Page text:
Rosetta catches its own shadow

The highest resolution image yet taken of Comet 67P by the Rosetta satellite has just been released. It was acquired during the Valentine’s Day flyby when the European Space Agency probe passed just 6km from the surface of the “icy dirtball”. The view, which shows the detail in features down to 11cm, is of a region on the bottom of the “space duck”.

With the Sun directly behind Rosetta, it is just possible to see a shadow of the satellite itself on the surface. “I like it because you get this nice juxtaposition of Rosetta against the alien landscape,” said Dr Matt Taylor, the mission’s project scientist. The precise location of the image has been worked out to be on the boundary of two regions known as Imhotep and Ash. The comet’s surface has 19 regions named after Ancient Egyptian deities.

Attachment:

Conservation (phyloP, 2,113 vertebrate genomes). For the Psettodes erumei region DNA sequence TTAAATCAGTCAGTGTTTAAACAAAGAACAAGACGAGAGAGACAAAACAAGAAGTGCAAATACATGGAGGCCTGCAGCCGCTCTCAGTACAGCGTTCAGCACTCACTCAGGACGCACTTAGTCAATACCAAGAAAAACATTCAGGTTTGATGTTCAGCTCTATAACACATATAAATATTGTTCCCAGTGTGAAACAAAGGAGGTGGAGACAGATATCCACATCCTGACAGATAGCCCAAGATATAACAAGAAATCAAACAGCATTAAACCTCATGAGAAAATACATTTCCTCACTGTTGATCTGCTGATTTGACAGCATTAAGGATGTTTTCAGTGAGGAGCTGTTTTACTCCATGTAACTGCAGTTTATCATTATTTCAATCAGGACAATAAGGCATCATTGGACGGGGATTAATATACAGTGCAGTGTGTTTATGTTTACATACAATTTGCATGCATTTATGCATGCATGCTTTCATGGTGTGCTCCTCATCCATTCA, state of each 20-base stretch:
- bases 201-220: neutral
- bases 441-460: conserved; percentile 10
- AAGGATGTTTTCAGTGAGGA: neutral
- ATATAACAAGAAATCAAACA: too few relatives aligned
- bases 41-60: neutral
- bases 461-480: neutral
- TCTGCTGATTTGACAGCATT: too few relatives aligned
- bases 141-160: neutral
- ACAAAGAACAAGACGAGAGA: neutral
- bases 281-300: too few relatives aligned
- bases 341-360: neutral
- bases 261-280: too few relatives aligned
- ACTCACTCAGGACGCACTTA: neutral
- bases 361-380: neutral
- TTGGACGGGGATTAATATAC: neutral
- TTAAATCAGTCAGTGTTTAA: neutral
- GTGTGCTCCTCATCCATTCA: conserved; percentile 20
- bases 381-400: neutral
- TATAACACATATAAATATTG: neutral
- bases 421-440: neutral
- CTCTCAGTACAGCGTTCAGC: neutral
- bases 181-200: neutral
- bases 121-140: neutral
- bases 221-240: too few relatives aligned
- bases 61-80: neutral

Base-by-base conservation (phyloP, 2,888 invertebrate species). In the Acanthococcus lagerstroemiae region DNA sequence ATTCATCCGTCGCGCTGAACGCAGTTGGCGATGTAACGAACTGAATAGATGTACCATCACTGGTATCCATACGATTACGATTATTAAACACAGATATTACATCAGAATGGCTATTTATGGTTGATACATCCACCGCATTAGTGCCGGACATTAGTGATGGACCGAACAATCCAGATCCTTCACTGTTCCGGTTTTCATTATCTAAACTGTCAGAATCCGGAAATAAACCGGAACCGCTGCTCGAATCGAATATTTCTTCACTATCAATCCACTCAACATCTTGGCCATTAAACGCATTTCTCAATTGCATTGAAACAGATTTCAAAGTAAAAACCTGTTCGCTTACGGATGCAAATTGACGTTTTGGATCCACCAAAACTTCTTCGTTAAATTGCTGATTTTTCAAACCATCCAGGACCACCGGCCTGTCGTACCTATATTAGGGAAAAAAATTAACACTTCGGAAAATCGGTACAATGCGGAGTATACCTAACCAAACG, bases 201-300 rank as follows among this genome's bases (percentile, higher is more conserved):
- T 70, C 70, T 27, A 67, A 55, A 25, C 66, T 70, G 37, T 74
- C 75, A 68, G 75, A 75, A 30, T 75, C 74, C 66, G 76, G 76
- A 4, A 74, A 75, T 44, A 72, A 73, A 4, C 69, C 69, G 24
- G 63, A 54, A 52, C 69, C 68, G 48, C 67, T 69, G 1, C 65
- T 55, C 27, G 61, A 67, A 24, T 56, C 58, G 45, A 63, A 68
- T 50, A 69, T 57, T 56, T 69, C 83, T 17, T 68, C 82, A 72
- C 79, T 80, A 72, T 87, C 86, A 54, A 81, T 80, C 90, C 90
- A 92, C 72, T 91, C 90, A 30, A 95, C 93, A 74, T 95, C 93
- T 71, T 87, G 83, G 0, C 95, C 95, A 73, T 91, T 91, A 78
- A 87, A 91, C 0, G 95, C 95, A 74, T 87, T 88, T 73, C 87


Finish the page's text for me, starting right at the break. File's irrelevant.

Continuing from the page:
67P is now getting more and more active as it moves closer to the Sun, meaning it is no longer possible for the European probe to work continuously at close-quarters, as was the case through the back end of last year. The stream of gas and dust coming away from the comet produces drag on the spacecraft, complicating the job of the controllers who must drive Rosetta through space. The plan instead is to sit back from 67P and make the occasional close-in approach. The 14 February pass was just such a manoeuvre.It swept Rosetta in over the larger of the two lobes that make up the rubber duck-shaped comet. Edited from Rosetta catches its own shadow.

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